I’ve noticed something about social media.
In some ways it’s as if this layer of kindness was stripped away and the fact that we’re answering on the computer or on our phones has given permission for responses to made without as much tact or kindness or understanding. There’s this icky form of judgment, in way.
I know. I understand.
I write about motherhood and because I put myself out there I’m also out there for the world to comment on. I make mistakes, my kids aren’t perfect and at no point am I going to put the cloak of perfection over my life because that, well that adds to the layers of angst that so many moms face today.
So there’s this dichotomy in the social world as moms.
Do we really risk being real? Do we risk stating how we feel?
What if we’re bashed for being us?
For instance, I put that picture up of my almost six year old son who has Celiac Disease holding a box of Star Wars cereal that was gluten free asleep in the car. And in this picture my wonderful precocious son had removed the shoulder strap from his seatbelt and tucked it in behind him. This happened sometime on the way home from Target as I was driving. Before I left I made sure that he was buckled in, that the belt was right and we didn’t move until everything was tight.
I drove home. Didn’t text. Didn’t use my phone. Obeyed all the laws. Didn’t speed. Pulled in my driveway and looked back and saw him sleeping with that cereal – the cereal that was an amazing thing for him to get because he can never eat gluten – and in that moment decided to take a picture to share how the little things really really are the big things.
I almost didn’t put it up because in that picture I noticed that he moved that shoulder strap. I toyed with moving it around so that it would be better, but that wasn’t real. The truth was that even though I have rules and guidelines he moved it. That five year old of mine made a decision on that drive where I followed all the rules and for some reason moved that strap even though we followed the rules to start.
Most people responded with joy and happiness and all because of the cereal and what it meant for Samuel. Because, remember, that was the point of the post. It was about how the little things in life matter so much and a post of gratitude and thanks. And yet there were other responses, which I was expecting, regarding the seatbelt. Many were kind – gentle reminders for me to fix it and even links to awesome five point seats for older kids. And others, well, others were kind of cruel. They weren’t spoken with kindness, but with a condescending spirit for me as a mom. Questioning why I cared so much about Celiac Disease and not the seatbelt and so forth.
They were comments made without grace or kindness or seeing the picture for what it was. They were comments made without thinking that perhaps I do care about his seatbelt and that I did make sure he was buckled correctly. They were comments made forgetting that he was an almost six year old boy, who even though he knows the rules about car safety, disobeyed the rules in the moment and then fell asleep holding the cereal box.
I wanted to retort back with the truth about that moment.
I wanted to so badly.
But I realized that that isn’t the issue here. And retorting back doesn’t solve anything.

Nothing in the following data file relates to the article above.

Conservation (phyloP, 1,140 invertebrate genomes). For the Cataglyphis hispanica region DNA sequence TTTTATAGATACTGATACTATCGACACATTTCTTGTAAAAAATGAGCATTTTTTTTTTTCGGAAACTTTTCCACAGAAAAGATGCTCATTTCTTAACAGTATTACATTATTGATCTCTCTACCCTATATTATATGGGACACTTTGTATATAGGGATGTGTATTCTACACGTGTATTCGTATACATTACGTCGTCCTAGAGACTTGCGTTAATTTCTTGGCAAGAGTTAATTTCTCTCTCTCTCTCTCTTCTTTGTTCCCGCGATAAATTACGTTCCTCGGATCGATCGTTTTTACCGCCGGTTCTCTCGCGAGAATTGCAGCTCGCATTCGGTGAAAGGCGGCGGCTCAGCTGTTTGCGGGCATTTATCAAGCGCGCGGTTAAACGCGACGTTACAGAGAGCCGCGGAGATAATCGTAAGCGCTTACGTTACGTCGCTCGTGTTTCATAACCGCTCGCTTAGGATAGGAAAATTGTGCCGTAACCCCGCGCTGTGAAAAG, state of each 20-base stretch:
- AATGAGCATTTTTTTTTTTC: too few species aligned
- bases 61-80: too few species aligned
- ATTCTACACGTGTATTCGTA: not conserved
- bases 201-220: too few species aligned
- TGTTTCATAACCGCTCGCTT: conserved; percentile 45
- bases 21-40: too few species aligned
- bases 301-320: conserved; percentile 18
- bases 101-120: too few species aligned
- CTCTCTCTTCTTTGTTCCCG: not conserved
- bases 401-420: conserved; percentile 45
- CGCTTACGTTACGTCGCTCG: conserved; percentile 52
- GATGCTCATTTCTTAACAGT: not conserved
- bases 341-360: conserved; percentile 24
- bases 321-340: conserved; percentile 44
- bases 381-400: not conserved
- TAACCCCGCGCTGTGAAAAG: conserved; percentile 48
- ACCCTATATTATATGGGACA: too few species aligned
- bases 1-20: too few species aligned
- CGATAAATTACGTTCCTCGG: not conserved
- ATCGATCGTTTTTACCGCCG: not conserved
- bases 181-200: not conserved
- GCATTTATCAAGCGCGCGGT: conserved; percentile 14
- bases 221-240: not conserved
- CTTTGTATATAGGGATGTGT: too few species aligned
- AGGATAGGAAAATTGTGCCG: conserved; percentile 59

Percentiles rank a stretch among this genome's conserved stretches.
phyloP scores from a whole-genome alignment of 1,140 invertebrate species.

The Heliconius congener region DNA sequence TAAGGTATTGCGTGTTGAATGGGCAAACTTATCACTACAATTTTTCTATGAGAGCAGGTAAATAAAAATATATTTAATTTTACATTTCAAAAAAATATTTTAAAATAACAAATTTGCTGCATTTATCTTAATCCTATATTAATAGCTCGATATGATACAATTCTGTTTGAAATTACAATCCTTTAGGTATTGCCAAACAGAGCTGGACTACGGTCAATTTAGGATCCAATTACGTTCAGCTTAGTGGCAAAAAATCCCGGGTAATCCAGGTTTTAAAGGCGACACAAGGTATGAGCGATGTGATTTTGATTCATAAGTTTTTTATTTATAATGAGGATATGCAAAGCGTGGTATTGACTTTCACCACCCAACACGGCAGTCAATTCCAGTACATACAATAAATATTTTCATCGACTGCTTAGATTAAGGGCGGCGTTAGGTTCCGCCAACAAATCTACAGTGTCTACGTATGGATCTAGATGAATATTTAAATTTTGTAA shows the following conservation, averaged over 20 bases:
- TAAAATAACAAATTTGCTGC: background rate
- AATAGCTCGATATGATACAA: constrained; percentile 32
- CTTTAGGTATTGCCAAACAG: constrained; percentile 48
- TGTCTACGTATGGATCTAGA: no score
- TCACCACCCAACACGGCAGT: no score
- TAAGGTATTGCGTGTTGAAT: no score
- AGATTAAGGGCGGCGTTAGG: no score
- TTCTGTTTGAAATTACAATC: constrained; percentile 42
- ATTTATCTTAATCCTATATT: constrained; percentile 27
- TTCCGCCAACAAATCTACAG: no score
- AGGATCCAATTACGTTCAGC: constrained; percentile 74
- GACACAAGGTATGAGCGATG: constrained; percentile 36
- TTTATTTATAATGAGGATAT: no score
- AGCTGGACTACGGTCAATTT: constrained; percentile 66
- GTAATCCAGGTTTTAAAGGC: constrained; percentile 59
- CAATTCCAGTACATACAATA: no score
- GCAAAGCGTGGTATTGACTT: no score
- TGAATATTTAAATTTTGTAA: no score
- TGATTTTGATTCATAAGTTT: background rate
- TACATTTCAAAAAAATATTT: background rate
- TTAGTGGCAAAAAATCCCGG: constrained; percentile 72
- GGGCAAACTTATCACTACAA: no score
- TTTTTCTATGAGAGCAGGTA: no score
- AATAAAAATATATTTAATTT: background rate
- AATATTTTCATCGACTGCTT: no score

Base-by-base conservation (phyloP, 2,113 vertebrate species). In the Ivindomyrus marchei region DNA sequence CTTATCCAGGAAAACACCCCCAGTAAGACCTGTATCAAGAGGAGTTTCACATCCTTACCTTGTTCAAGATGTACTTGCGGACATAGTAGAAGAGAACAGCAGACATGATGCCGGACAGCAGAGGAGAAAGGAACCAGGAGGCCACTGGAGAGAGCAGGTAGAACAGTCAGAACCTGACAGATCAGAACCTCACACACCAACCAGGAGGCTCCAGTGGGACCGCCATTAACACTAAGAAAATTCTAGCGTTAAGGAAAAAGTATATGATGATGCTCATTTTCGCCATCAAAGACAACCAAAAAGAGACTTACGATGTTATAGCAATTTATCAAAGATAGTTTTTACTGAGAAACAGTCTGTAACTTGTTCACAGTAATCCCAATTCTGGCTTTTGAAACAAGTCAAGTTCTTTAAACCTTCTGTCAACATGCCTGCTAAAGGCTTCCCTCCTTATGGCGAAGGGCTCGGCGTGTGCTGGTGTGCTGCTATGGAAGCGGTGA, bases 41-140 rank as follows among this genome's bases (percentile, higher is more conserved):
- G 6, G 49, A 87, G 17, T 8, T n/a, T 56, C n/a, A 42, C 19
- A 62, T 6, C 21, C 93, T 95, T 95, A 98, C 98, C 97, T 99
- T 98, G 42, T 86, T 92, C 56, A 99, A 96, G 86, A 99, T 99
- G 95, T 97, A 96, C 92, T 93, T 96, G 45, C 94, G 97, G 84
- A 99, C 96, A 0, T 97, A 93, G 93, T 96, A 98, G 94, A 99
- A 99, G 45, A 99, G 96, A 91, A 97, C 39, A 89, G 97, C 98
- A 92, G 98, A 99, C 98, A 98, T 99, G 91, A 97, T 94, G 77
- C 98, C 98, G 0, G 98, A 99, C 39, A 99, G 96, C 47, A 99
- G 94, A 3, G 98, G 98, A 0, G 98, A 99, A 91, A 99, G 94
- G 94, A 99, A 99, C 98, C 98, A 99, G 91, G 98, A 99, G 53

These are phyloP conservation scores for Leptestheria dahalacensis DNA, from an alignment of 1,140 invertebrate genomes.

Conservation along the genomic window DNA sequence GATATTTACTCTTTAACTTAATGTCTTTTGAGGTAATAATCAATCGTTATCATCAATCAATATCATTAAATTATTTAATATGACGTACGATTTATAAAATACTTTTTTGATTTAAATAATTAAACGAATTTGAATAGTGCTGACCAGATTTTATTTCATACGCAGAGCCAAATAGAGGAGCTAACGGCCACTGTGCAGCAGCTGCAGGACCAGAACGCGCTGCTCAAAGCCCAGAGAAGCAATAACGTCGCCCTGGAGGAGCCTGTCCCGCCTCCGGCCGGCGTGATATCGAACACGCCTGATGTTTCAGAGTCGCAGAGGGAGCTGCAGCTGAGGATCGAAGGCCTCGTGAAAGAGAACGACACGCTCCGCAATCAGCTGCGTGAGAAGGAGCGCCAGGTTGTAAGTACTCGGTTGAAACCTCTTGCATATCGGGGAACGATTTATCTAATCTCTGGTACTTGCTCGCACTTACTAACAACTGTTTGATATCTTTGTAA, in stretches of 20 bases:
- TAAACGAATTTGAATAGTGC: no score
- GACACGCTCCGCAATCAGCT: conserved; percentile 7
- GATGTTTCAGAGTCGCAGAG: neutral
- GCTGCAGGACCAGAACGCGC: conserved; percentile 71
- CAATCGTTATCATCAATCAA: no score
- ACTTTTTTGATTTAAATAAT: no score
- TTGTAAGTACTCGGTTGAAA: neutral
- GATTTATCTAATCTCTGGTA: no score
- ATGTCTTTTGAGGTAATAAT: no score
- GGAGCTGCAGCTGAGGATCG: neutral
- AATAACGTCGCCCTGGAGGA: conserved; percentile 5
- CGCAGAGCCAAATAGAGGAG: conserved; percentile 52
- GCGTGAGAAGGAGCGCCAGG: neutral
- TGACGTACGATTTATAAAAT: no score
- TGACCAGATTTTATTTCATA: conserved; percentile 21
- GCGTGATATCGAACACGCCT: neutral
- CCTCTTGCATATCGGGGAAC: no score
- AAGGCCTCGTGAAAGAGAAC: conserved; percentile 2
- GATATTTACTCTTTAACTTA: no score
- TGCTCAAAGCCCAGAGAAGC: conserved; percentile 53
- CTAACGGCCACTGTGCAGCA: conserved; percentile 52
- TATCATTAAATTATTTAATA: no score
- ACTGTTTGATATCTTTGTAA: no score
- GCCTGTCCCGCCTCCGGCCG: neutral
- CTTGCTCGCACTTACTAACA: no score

So I opted to be kind or to ignore or to thank those who reminded me of seatbelt safety. Because that matters too – we all want to protect our kids and take care of them. I appreciate that about our community.
The issue is the judging of motherhood skills and love and wisdom by others.
I have no problems with us encouraging others. In fact, I am grateful for encouragement and kindness and reminders. But I don’t want us judging other moms harshly when we don’t know the story. I want to be a voice for moms for realness and how we are stronger when we see each other as moms in the trenches together.
I want us all to remember that pause that we all have.
The pause before we hit enter on a response. The pause before we judge another mom we see at the store. The pause we have before we retort back. The pause we have before we compare. The pause we have before we talk about another mom with someone else. The pause we have before we allow another’s opinion to define ourself. The pause we have before every single action.
Is the response we are given meant to encourage?
Or is it meant to judge or tear down?
Because there are so many ways of sharing information with others. Private messaging, with kind words, with the idea of linking arms and being stronger. When we allow social media to strip away that pause, that buffer space in our responses, then we are no longer creating community but are instead losing the realness that we can share with each other.
I want us to be real.
And part of that wanting us to be real is, in a way, me being willing to share bits of my life with you. And it’s in me being willing to write about the responsibility we all have in social media. We have a responsibility to use it wisely and to not forget that every person on the screen that writes a reply is a real person on the other side. Another mom or dad on their journey sharing their lives with you.
That is a gift.
It’s a conversation. A place to seek to understand. To share joys and sorrows and to learn.
Let’s guard that space.
So friends, moms and dads in the trenches with me, let’s work together to remember that pause.
To love and encourage and support each other.
Because at the end of our days that is what is going to matter most – it will be the seeing of each other for who they are even behind the digital screen.
We’re real. Not perfect.
ps. I’m hunting down a new five point harness seat for Samuel and would like to thank those who reminded me of it for your encouragement.